26. 26. class mechanism action notes I Na+ channel blocker Change the slope of phase 0 Can abolish tachyarrhythmia caused by reentry circuit II β blocker ↓heart rate and conduction velocity Can indirectly alter K and Ca conductance III K+ channel blocker 1. ↑action potential duration (APD) or effective refractory period (ERP). 2. Delay repolarization. Inhibit reentry tachycardia IV Ca++ channel blocker Slowing the rate of rise in phase 4 of SA node. ↓conduction velocity in SA and AV node Anti arrythmic drugs Date:26-07-2 014 Pharmacology Slide no:26
  27. 27. Class I IA IB IC They ↓ automaticity in non-nodal tissues (atria, ventricles, and purkinje fibers) Have moderate K+ channel blockade They act on open Na+ channels or inactivated only Date:26-07-2 014 Pharmacology Slide no:27
  28. 28. IA Quinidine Procainamide Disopyramide Moricizine  Slowing the rate of rise in phase 0  They prolong action potential & ERP  ↓ the slope of Phase 4 spontaneous depolarization  ↑ QRS & QT interval Date:26-07-2 014 Pharmacology Slide no:28
  29. 29. QUINIDINE  Antimalarial, antipyretic, skeletal muscle relaxant and atropine like action. Mechanism of action • Quinidine binds to open and inactivated sodium channels and prevents sodium influx, slowing the rapid upstroke during phase o. • It also decreases the slope of phase 4 spontaneous depolarization and inhibits potassium channels. Date:26-07-2 014 Pharmacology Slide no:29
  30. 30.  Diarrhoea  “Cinchonism” – tinnitus, vertigo, headache, nausea & blurred vision.  200-400 mg orally tds C/I AV block QT prolongation - Torsades de pointes Digoxin, enzyme inducer Myasthenia gravis A/E Date:26-07-2 014 Pharmacology Slide no:30
  31. 31. Uses • Ventricular tachyarrythmias • Used in the termination of ventricular tachycardia Drug interactions • Quinidine can interact the plasma concentration of digoxin, which may in turn lead to signs and symptoms of digitalis toxicity. • Cimitidine increases hepatic metabolism of quinidine Date:26-07-2 014 Pharmacology Slide no:31
  32. 32. PROCAINAMIDE  Procaine derivative, quinidine like action Mechanism of action  Procainamide binds to open and inactivated Na+ channels and prevents sodium influx, slowing the rapid upstroke during phase 0  Hypotension  Hypersensitivity reaction A/E Date:26-07-2 014 Pharmacology Slide no:32
  33. 33.  Premature atrial contractions  Paroxysmal atrial tachycardia Dose:1-1.5g rate of 20-50mg/min • Procainamide hypersensitivity • Bronchial asthma • Cimitidine inhibits the metabolism of procainamide Uses C/I Drug Interactions Date:26-07-2 014 Pharmacology Slide no:33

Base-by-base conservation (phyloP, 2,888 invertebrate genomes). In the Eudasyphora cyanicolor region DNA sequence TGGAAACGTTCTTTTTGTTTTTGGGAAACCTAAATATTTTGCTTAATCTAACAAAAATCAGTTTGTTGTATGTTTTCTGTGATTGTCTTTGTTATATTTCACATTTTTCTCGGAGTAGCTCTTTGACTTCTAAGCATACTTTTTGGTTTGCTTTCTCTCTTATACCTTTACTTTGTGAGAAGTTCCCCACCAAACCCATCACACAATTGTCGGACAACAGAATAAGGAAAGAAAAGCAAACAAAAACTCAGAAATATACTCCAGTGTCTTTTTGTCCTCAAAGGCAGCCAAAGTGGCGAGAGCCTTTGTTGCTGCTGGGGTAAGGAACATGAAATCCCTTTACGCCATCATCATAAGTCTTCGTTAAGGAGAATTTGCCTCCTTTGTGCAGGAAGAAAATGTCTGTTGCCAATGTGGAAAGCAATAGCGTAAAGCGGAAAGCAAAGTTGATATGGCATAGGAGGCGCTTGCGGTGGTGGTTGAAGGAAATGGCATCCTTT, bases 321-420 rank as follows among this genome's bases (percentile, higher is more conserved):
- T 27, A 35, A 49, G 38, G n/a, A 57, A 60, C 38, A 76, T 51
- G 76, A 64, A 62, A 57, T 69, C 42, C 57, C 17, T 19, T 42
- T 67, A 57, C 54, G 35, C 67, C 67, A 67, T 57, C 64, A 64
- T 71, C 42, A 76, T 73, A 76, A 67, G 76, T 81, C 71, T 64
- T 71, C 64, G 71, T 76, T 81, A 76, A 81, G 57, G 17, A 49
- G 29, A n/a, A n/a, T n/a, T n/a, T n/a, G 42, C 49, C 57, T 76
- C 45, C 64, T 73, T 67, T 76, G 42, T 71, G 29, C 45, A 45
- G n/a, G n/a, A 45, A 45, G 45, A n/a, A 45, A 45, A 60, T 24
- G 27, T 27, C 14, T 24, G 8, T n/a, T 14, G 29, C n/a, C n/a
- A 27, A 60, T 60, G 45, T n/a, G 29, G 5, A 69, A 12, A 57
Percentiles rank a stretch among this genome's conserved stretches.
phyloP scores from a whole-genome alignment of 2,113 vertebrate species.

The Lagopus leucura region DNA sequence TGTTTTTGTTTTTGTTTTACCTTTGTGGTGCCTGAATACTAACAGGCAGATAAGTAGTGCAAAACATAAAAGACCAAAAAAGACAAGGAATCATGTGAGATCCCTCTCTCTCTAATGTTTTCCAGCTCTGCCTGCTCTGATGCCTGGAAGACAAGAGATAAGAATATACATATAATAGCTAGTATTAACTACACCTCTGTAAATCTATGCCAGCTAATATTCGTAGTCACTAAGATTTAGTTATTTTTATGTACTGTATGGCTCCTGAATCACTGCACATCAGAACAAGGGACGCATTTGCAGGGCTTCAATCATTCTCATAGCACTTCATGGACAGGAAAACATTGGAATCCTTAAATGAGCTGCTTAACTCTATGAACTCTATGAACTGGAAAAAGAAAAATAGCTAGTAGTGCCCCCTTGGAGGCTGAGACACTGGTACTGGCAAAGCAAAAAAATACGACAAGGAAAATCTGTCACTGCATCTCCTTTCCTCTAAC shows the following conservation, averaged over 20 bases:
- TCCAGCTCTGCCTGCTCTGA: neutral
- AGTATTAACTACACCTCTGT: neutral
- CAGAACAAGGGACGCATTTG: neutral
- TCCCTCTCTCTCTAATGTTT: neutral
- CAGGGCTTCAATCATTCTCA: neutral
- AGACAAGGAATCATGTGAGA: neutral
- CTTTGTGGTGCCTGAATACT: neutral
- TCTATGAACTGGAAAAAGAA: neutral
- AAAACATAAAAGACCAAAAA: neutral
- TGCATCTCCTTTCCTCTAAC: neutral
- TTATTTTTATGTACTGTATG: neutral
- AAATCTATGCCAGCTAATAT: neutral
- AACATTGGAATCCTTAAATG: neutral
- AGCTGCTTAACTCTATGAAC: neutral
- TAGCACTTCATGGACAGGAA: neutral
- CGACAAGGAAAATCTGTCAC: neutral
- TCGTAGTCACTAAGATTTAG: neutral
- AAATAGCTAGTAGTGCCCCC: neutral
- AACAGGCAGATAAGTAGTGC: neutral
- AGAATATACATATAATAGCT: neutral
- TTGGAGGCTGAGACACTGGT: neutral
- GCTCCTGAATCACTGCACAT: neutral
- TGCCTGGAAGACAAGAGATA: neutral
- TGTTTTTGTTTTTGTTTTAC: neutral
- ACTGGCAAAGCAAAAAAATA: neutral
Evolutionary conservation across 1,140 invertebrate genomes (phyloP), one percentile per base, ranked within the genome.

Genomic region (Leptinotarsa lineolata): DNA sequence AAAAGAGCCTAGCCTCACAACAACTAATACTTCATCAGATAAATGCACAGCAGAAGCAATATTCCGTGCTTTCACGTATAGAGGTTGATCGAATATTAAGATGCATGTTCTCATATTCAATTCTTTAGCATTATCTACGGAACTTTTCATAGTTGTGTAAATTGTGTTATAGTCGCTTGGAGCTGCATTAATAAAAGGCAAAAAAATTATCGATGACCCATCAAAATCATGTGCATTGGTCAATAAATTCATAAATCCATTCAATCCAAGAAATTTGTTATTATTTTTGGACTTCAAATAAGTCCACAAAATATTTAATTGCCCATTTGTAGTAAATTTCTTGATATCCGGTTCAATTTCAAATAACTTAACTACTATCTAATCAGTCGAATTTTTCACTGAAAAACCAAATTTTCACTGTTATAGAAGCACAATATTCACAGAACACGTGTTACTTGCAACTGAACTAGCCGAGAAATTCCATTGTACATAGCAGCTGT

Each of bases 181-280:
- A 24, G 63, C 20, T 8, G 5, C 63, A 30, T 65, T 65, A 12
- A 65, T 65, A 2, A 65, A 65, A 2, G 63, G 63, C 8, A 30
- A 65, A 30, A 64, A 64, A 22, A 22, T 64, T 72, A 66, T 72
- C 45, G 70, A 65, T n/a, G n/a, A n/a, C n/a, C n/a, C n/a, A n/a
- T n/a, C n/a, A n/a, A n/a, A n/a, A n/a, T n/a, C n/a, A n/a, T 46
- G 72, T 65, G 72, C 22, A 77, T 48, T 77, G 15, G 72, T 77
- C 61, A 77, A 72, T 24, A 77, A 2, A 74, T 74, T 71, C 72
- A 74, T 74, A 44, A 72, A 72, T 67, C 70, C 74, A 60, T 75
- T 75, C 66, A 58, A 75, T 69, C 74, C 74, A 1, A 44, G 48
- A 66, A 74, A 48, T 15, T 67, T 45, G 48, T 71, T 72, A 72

34. 34. DISOPYRAMIDE Mechanism of action  Disopyramide produces a negative ionotropic effects that is greater than weak effect exerted by quinidine and procainamide, and unlike the latter drugs, disopyramide causes peripheral vasoconstriction. • Myocardial depression • Urinary retention • Constipation A/E Date:26-07-2 014 Pharmacology Slide no:34
  35. 35. • ventricular tachycardia • AF & AFI - CHF Disopyramide Uses C/I Drug Interactions  In the presence of phenytoin, the metabolism of disopyramide is increased and the accumulation of its metabolite is also increased, there by increasing the probability of anticholinergic properties. Date:26-07-2 014 Pharmacology Slide no:35
  36. 36. A/E  Nausea  Dizziness  A-V block Uses  Ventricular tachycardia C/I  A-V block  Drug hypersensitivity MORICIZINE Drug interactions No significant interactions Mechanism of action Moricizine reduces the maximal upstroke of phase 0 and shortens the cardiac transmembrane action potential. The phenomenon may explain the efficacy of moricizine in suppressing rapid ecotopic activity. Date:26-07-2 014 Pharmacology Slide no:36
  37. 37.  They shorten Phase 3 repolarization  ↓ the duration of the cardiac action potential  Prolong phase 4 IB Lidocaine Mexiletine Phenytoin Date:26-07-2 014 Pharmacology Slide no:37
  38. 38. LIDOCAINE the duration of action potential decreases  It shorten phase 3 repolarization and decreases the duration of action potential • Drowsiness • Slurred speech • Confusion and convulsions • VA • Digitalis toxicity A/E Uses Mechanism of action Date:26-07-2 014 Pharmacology Slide no:38
  39. 39. C/I  Lidocaine is contraindicated in the presence of second and third degree heart block, since it may increase the degree of block and can abolish the idioventricular Pacemaker responsible for maintaining the cardiac rhythm. Drug interactions • Proponolol increases its toxicity. • The myocardial depressant effect of lidocaine is enhanced by phenytoin administration. Date:26-07-2 014 Pharmacology Slide no:39
  40. 40. PHENYTOIN  Phenytoin was originally introduced for the control of convulsive disorders but now also been shown to be effective in the treatment of cardiac arrythmias. Uses  Anaesthesia  Open heart surgery  Digitalized induced and ventricular arrythmia in children Date:26-07-2 014 Pharmacology Slide no:40
  41. 41. A/E C/I  Respiratory arrest Severe bradycardia  Hypotension Severe heart failure AF & AFI Drug Interactions  Plasma phenytoin concentrations are increased in the presence of chloramphenicol, disulfiram, and isoniazid, since the later drugs inhibit the hepatic metabolism of phenytoin Date:26-07-2 014 Pharmacology Slide no:41
  42. 42. MEXELETINE Mechanism of action  It is a local anaesthatic and an active antiarrythmic by the oral route; chemically and pharmacologically similar to lidocaine.  It reduces automaticity in PF, both by decreasing phase 4 slow and by increasing threshold voltage.  By reducing the rate of 0 phase depolarization in ischemic PF it may convert one-way block to two-way block. Date:26-07-2 014 Pharmacology Slide no:42
  43. 43. A/E C/I  Tremor  Hypotension  Bradycardia • Cardiogenic shock • Second or third-degree heart block Uses Drug Interactions • VA • Congenital long QT syndrome • When mexiletine is administered with phenytoin or rifampin, since these drugs stimulate the hepatic metabolism of mexiletine, reducing its plasma concentration. Date:26-07-2 014 Pharmacology Slide no:43